Keep in mind that Ricciardi is not the only one reading Amaro's words. So is every other general manager who is thinking about putting together a package for Halladay. And it does no good to show your cards to every one involved. If Amaro comes out and says, "No one is untouchable," then John Mozeliak in St. Louis reads that and thinks, "Well, if they are thinking about including their top two prospects, then we have have to top that." Amaro does not want to help drive up the asking price.
Nor, for that matter, do any of Toronto's rivals in the American League. Think it is a coincidence that a day after many national pundits floated the Yankees as possible landing place, some "club sources" told New York reporters that there was no chance they would be involved in the bidding? Brian Cashman doesn't want to be used to help drive up the potential haul that the Blue Jays can land.
But if the Phillies really want Halladay, doesn't a hard-line stance come with the risk of losing him to another team?
Absolutely. That's why this time of year is so intriguing. Because public comments must be measured against private ones, and the mysterious "sources" that leak information to various reporters must be determined to be valid or agenda-driven, and in many ways general managers are like the general public, not entirely sure of where reality lies. But, as they say, that's baseball. As much as we would like it to be black-and-white, it isn't.
So if they really want Halladay, and they don't get him, what happens then?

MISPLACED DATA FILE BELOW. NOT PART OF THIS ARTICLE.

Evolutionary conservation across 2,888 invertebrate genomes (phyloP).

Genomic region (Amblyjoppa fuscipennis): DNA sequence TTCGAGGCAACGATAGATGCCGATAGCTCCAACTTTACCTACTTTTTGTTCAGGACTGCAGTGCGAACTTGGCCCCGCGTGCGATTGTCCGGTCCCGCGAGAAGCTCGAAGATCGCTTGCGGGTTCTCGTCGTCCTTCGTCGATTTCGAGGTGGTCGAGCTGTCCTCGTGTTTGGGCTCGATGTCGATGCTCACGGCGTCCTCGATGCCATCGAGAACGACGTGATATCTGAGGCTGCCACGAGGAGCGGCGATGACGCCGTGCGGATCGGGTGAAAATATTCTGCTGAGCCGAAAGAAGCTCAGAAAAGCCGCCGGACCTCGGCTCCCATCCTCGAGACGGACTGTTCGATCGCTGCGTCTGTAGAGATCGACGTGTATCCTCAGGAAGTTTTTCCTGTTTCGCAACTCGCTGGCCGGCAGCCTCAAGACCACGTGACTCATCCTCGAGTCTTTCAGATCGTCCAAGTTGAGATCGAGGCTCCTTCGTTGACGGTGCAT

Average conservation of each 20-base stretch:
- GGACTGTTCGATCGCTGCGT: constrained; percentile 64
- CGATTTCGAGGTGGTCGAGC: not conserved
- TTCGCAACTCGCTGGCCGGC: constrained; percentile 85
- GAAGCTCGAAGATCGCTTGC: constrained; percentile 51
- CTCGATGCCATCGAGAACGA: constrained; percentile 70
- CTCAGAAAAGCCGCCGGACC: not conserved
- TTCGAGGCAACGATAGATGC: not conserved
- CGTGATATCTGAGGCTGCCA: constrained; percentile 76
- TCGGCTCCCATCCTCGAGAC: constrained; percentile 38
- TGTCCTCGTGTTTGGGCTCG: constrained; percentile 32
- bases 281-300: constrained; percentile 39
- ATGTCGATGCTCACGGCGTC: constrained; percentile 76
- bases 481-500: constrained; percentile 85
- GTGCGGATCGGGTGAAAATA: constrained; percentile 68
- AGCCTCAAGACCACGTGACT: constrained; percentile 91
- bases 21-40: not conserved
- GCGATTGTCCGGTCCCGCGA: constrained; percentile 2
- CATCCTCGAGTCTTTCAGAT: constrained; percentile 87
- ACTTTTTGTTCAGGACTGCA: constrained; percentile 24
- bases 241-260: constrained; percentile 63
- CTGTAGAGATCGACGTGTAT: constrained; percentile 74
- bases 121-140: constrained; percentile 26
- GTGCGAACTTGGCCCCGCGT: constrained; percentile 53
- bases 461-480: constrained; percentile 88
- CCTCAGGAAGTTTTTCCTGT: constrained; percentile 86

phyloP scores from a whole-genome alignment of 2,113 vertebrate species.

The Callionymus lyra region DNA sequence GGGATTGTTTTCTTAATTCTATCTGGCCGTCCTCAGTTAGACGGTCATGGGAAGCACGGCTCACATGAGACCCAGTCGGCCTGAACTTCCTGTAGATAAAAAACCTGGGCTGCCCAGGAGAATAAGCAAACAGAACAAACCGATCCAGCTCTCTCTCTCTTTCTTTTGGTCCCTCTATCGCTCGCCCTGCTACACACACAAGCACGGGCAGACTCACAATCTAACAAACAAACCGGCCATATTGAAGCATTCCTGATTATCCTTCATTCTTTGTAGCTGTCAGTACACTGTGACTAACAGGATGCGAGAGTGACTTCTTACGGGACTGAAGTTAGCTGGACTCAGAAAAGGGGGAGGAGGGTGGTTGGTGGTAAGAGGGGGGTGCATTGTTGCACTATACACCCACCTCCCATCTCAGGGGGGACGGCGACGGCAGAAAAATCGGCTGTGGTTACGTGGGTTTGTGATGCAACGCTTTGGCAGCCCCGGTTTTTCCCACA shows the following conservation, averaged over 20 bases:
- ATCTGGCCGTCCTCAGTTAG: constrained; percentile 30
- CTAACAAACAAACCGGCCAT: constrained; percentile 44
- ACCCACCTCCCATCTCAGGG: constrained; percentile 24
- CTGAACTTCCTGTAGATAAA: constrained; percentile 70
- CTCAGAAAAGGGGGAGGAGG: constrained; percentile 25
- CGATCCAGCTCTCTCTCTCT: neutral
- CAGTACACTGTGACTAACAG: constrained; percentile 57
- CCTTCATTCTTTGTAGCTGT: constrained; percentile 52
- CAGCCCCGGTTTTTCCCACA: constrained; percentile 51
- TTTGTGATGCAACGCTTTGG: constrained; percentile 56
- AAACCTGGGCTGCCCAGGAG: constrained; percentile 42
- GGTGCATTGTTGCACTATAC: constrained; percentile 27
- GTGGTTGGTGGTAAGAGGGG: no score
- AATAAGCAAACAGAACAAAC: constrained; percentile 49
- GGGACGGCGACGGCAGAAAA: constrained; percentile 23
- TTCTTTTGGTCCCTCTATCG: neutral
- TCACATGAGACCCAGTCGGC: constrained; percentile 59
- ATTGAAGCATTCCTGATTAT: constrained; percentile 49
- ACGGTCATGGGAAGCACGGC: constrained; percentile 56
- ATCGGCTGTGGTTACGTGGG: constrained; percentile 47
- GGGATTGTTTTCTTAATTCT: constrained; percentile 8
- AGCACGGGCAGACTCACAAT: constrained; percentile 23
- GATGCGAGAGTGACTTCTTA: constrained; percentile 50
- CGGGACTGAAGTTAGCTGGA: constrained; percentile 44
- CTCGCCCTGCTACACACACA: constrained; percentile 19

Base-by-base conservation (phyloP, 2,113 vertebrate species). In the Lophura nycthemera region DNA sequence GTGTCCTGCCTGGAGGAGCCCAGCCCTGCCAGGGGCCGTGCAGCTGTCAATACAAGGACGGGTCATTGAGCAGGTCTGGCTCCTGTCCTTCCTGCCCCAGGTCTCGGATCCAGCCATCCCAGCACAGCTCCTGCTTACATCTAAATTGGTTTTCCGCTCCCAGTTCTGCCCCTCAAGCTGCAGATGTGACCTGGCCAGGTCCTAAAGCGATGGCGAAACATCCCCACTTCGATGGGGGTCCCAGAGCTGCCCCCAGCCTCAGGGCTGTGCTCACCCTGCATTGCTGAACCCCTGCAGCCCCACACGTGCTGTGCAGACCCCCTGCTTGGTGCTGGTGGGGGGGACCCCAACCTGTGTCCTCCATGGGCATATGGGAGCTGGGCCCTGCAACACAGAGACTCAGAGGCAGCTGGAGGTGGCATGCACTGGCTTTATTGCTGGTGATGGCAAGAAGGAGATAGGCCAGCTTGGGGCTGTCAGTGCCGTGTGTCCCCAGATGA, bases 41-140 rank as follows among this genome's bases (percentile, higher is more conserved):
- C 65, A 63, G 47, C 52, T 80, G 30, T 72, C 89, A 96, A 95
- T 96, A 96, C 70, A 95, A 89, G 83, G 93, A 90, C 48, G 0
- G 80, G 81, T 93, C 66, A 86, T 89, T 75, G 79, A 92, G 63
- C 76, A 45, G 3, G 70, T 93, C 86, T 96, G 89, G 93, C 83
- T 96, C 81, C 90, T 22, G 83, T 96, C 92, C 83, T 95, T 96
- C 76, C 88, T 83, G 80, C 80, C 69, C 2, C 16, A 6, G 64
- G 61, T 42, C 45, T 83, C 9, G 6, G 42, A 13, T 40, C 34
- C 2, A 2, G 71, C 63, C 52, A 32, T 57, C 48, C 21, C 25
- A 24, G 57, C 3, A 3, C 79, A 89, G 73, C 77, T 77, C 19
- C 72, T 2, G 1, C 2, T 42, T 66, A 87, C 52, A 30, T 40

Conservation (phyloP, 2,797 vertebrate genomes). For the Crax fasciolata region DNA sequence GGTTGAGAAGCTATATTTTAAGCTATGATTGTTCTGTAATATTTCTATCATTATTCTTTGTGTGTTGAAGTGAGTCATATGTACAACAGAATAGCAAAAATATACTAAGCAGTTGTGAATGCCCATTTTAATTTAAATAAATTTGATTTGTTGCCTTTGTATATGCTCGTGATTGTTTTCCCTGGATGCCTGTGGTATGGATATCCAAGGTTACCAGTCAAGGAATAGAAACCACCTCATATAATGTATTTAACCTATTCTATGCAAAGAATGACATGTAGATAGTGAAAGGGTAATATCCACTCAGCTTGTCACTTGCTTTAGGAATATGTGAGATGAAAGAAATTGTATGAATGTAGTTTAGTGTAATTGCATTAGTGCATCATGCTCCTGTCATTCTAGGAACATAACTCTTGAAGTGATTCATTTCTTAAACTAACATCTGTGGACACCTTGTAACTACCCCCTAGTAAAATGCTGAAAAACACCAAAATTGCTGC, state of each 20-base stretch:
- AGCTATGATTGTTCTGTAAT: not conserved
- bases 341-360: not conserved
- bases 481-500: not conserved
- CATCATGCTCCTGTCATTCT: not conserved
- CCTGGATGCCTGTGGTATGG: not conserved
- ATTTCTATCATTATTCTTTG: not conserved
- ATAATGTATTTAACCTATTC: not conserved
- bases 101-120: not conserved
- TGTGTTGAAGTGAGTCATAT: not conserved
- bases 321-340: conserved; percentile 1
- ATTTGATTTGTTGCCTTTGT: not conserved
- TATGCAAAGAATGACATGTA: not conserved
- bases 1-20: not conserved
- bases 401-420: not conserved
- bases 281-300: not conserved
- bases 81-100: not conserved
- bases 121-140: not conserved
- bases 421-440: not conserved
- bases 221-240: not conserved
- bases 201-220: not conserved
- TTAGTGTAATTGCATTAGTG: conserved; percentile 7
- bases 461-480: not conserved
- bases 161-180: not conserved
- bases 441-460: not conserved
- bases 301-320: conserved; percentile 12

The same thing that would have happened had Halladay not been on the market. Keep in mind that, until the beginning of this week, the Blue Jays weren't believed to be actively pursuing a trade. There are other options out there. Keep in mind that the Phillies wanted C.C. Sabathia last year. Instead, they got Joe Blanton. And, as Amaro pointed out yesterday, there are an awful lot of ballplayers walking around Citizens Bank Park wearing rings that sure as hell didn't come from a Cracker Jack box.
So if the Phillies don't get Halladay. . .
There could be fringe consequences, both positive and negative. One thing the Phillies will surely consider is that St. Louis is considered a player. If they don't land Halladay, and St. Louis does, not only are the Phillies without the second top-of-the-rotation pitcher that it often takes to win in the postseason, but a potential playoff rival has one.
On the other hand, the Phillies stand to benefit from Halladay's availability, because it should diminish the asking price of other clubs who will be looking to move starters. If Dan Haren becomes available, Arizona will have one less suitor. And that trickles all the way down to the Jarrod Washburns of the world.
Supply and demand, baby. It's a beautiful thing.
Where can I get a copy of these magical "Prospect Rankings" that every major league team uses to determine value?
I'm glad you asked. There isn't one (Believe it or not, it didn't take years of covering baseball to figure that out). We are operating under the assumption that the Blue Jays value the Phillies' prospects the same way the Phillies value their own prospects. What if Jason Donald is the exact type of short stop prospect Toronto longs for? What if they don't even want Donald? What if they value Carlos Carrasco higher than Kyle Drabek? What if the Blue Jays covet Michael Taylor? What if they think Dominic Brown is vastly over-rated? What if they secretly want Gustavo Chacin back? There is a variety of evidence that suggests none of this is the case. But the fact is, the only people who really know how an organization evaluates talent is those in the organization.
Just something to keep in mind.
Did you really just spend two hours of a picturesque morning having an internal dialogue with yourself about a baseball trade?
Yes, but it's better than spending 48 hours locked in a press box dining room voting for Shane Victorino.